Feature Articles

April 2003

The 'On The Waterfront' Trials

Part Three: �Oddfather� Vincent "Chin" Gigante Admits to �Crazy Act�

By James Ridgway de Szigethy

     The bizarre �On the Waterfront� trials, replete with instances of �Life imitating Art imitating Life,� have taken on another strange twist with the confession by convicted Genovese Family Godfather Vincent "Chin" Gigante that his displays of irrational behavior over several decades were a performance to avoid prosecution. Gigante�s odd behavior included wandering the streets of Greenwich Village dressed only in a bathrobe while mumbling to himself, and other classic stunts, which would include checking himself into mental hospitals. In the end, the Feds finally had the incontrovertible evidence that proved Gigante was not insane � tape recordings of Gigante�s horrified reaction to the defining moment of our time � the terrorists attacks on America on 9/11.

     Like almost every American with relatives in New York and Washington on 9/11, Gigante�s first reaction to the tragedy was to telephone his children to determine if they were safe. So shocked and stunned was Gigante over the unprecedented loss of innocent lives that his emotions took the better of him, and he dropped the insanity fa�ade as he spoke to one of his sons from prison, a conversation that was recorded. The tape shows that Gigante was concerned that innocent children might have been murdered, and one of his sons confirmed that there were children on the planes that were hijacked and crashed. Gigante reacted to this horrific news by stating he would pray for the children.

     This tape betrayed Vincent Gigante to be a religious man who is patriotic and cares about America�s children. The tape also shows Gigante to be someone who is in contact with reality. The tape thus also suggests that Gigante was faking mental illness for many years as part of a ploy to avoid prosecution and that in doing so, Gigante was guilty of Obstruction of Justice. Facing almost certain conviction, Gigante agreed to a plea bargain in regards to those charges and other charges involving the control of the Genovese Family of the Waterfront of New York, New Jersey, and Florida. Such control was possible through the Mob�s influence in corrupt Locals of the International Longshoremen�s Union, a persistent plague on working people and their families that has been occurring for over half a Century and was the inspiration for the movie classic "On the Waterfront." That movie detailed the story of a young boxer, portrayed by Marlon Brando in an Oscar-winning performance, who could have "been a Contender" had not he taken money from the Mob to take dives in important bouts. Mirroring actor Brando in real life, a young Vincent Gigante also sought a way out from poverty by becoming a boxer, only to fall prey to the easy money offered by the Mob who fixed the fights he engaged in. Once hooked by members of Organized Crime, Gigante was theirs for life.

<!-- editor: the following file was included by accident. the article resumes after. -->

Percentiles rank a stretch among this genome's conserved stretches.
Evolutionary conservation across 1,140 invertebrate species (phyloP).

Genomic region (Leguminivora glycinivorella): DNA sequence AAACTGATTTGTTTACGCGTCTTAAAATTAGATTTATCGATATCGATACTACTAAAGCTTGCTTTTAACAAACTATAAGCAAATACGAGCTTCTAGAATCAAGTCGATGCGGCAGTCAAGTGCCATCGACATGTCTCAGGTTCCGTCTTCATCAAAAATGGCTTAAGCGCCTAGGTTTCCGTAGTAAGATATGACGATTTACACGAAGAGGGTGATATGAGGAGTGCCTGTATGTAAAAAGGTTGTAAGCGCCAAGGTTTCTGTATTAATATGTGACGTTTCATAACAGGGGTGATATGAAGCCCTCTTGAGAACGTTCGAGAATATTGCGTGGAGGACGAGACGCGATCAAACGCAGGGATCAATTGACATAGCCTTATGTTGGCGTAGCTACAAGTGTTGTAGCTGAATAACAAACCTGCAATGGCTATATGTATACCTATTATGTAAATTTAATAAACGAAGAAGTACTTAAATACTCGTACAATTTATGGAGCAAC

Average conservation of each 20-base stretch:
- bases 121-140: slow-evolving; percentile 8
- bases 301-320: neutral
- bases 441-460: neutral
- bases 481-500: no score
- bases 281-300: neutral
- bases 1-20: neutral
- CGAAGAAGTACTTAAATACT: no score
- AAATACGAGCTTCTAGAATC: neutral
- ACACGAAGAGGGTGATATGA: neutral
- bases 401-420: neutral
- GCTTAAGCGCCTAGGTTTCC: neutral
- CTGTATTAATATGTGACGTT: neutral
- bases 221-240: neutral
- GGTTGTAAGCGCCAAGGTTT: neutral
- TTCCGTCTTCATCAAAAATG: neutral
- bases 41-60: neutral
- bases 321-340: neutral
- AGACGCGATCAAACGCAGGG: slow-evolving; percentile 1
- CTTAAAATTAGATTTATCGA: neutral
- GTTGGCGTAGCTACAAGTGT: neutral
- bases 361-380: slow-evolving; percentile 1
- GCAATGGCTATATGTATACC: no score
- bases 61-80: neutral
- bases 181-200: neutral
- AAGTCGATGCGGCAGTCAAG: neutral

As Gigante rose up in the ranks of the Genovese Family throughout the ensuing years and decades, getting a handle on the �real� Vincent Gigante would become a game for professionals in both law enforcement and the Media. Evidence regarding the man was often conflicting. There was ample evidence that Gigante was a devoted family man who loved his children and took measures so that they would have a better life, one not involving organized crime. There was evidence that Gigante was something of a bumbling figure, as evidence by his botched attempt in 1957 to carry out a hit on Mob associate Frank Costello. Gigante would later play on this theme as he carried out his crazy act. Gigante was regarded by many as something of a pure businessman, and the Genovese Family of which he was the alleged head of for many years was run as a sophisticated operation that ran many white-collar, non-criminal operations, including in the recording industry and motion picture industry. As Gigante�s stature grew, he became so revered, respected, and feared that most "connected" men would never dare speak his name in public, but rather refer to him by stroking their chin, a reference that goes back to his days as a boxer when he sported a prominent and defiant chin to his opponents.